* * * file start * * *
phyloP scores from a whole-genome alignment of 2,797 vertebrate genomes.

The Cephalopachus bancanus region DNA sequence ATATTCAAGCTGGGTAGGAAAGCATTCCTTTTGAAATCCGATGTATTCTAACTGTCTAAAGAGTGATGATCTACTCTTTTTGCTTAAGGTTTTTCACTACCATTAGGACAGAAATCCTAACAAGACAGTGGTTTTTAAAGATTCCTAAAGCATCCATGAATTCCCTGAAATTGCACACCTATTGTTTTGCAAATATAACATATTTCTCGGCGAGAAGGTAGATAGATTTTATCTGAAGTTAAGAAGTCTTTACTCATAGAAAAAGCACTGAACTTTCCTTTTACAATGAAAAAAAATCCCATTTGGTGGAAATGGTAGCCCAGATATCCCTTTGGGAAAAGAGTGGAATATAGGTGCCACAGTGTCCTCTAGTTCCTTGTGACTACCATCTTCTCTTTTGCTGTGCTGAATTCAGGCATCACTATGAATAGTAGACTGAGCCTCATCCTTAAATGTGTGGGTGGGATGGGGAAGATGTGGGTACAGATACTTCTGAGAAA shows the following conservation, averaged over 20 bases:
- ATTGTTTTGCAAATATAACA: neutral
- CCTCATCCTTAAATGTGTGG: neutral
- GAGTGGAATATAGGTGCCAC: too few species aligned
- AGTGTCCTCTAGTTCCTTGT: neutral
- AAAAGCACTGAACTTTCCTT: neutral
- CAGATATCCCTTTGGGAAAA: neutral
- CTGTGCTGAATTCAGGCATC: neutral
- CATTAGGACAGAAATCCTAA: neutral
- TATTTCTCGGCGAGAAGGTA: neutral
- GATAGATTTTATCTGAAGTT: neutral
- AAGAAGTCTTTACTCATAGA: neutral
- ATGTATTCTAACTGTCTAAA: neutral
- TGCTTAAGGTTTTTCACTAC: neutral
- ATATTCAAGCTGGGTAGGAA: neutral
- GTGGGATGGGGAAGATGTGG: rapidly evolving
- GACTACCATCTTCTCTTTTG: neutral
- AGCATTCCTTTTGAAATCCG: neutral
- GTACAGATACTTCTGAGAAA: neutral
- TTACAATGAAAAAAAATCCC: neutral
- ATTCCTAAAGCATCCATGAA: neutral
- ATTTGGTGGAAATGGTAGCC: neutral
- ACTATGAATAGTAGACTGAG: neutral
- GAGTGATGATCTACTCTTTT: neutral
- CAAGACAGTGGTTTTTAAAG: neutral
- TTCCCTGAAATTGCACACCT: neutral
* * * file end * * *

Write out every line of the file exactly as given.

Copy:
phyloP scores from a whole-genome alignment of 2,797 vertebrate genomes.

The Cephalopachus bancanus region DNA sequence ATATTCAAGCTGGGTAGGAAAGCATTCCTTTTGAAATCCGATGTATTCTAACTGTCTAAAGAGTGATGATCTACTCTTTTTGCTTAAGGTTTTTCACTACCATTAGGACAGAAATCCTAACAAGACAGTGGTTTTTAAAGATTCCTAAAGCATCCATGAATTCCCTGAAATTGCACACCTATTGTTTTGCAAATATAACATATTTCTCGGCGAGAAGGTAGATAGATTTTATCTGAAGTTAAGAAGTCTTTACTCATAGAAAAAGCACTGAACTTTCCTTTTACAATGAAAAAAAATCCCATTTGGTGGAAATGGTAGCCCAGATATCCCTTTGGGAAAAGAGTGGAATATAGGTGCCACAGTGTCCTCTAGTTCCTTGTGACTACCATCTTCTCTTTTGCTGTGCTGAATTCAGGCATCACTATGAATAGTAGACTGAGCCTCATCCTTAAATGTGTGGGTGGGATGGGGAAGATGTGGGTACAGATACTTCTGAGAAA shows the following conservation, averaged over 20 bases:
- ATTGTTTTGCAAATATAACA: neutral
- CCTCATCCTTAAATGTGTGG: neutral
- GAGTGGAATATAGGTGCCAC: too few species aligned
- AGTGTCCTCTAGTTCCTTGT: neutral
- AAAAGCACTGAACTTTCCTT: neutral
- CAGATATCCCTTTGGGAAAA: neutral
- CTGTGCTGAATTCAGGCATC: neutral
- CATTAGGACAGAAATCCTAA: neutral
- TATTTCTCGGCGAGAAGGTA: neutral
- GATAGATTTTATCTGAAGTT: neutral
- AAGAAGTCTTTACTCATAGA: neutral
- ATGTATTCTAACTGTCTAAA: neutral
- TGCTTAAGGTTTTTCACTAC: neutral
- ATATTCAAGCTGGGTAGGAA: neutral
- GTGGGATGGGGAAGATGTGG: rapidly evolving
- GACTACCATCTTCTCTTTTG: neutral
- AGCATTCCTTTTGAAATCCG: neutral
- GTACAGATACTTCTGAGAAA: neutral
- TTACAATGAAAAAAAATCCC: neutral
- ATTCCTAAAGCATCCATGAA: neutral
- ATTTGGTGGAAATGGTAGCC: neutral
- ACTATGAATAGTAGACTGAG: neutral
- GAGTGATGATCTACTCTTTT: neutral
- CAAGACAGTGGTTTTTAAAG: neutral
- TTCCCTGAAATTGCACACCT: neutral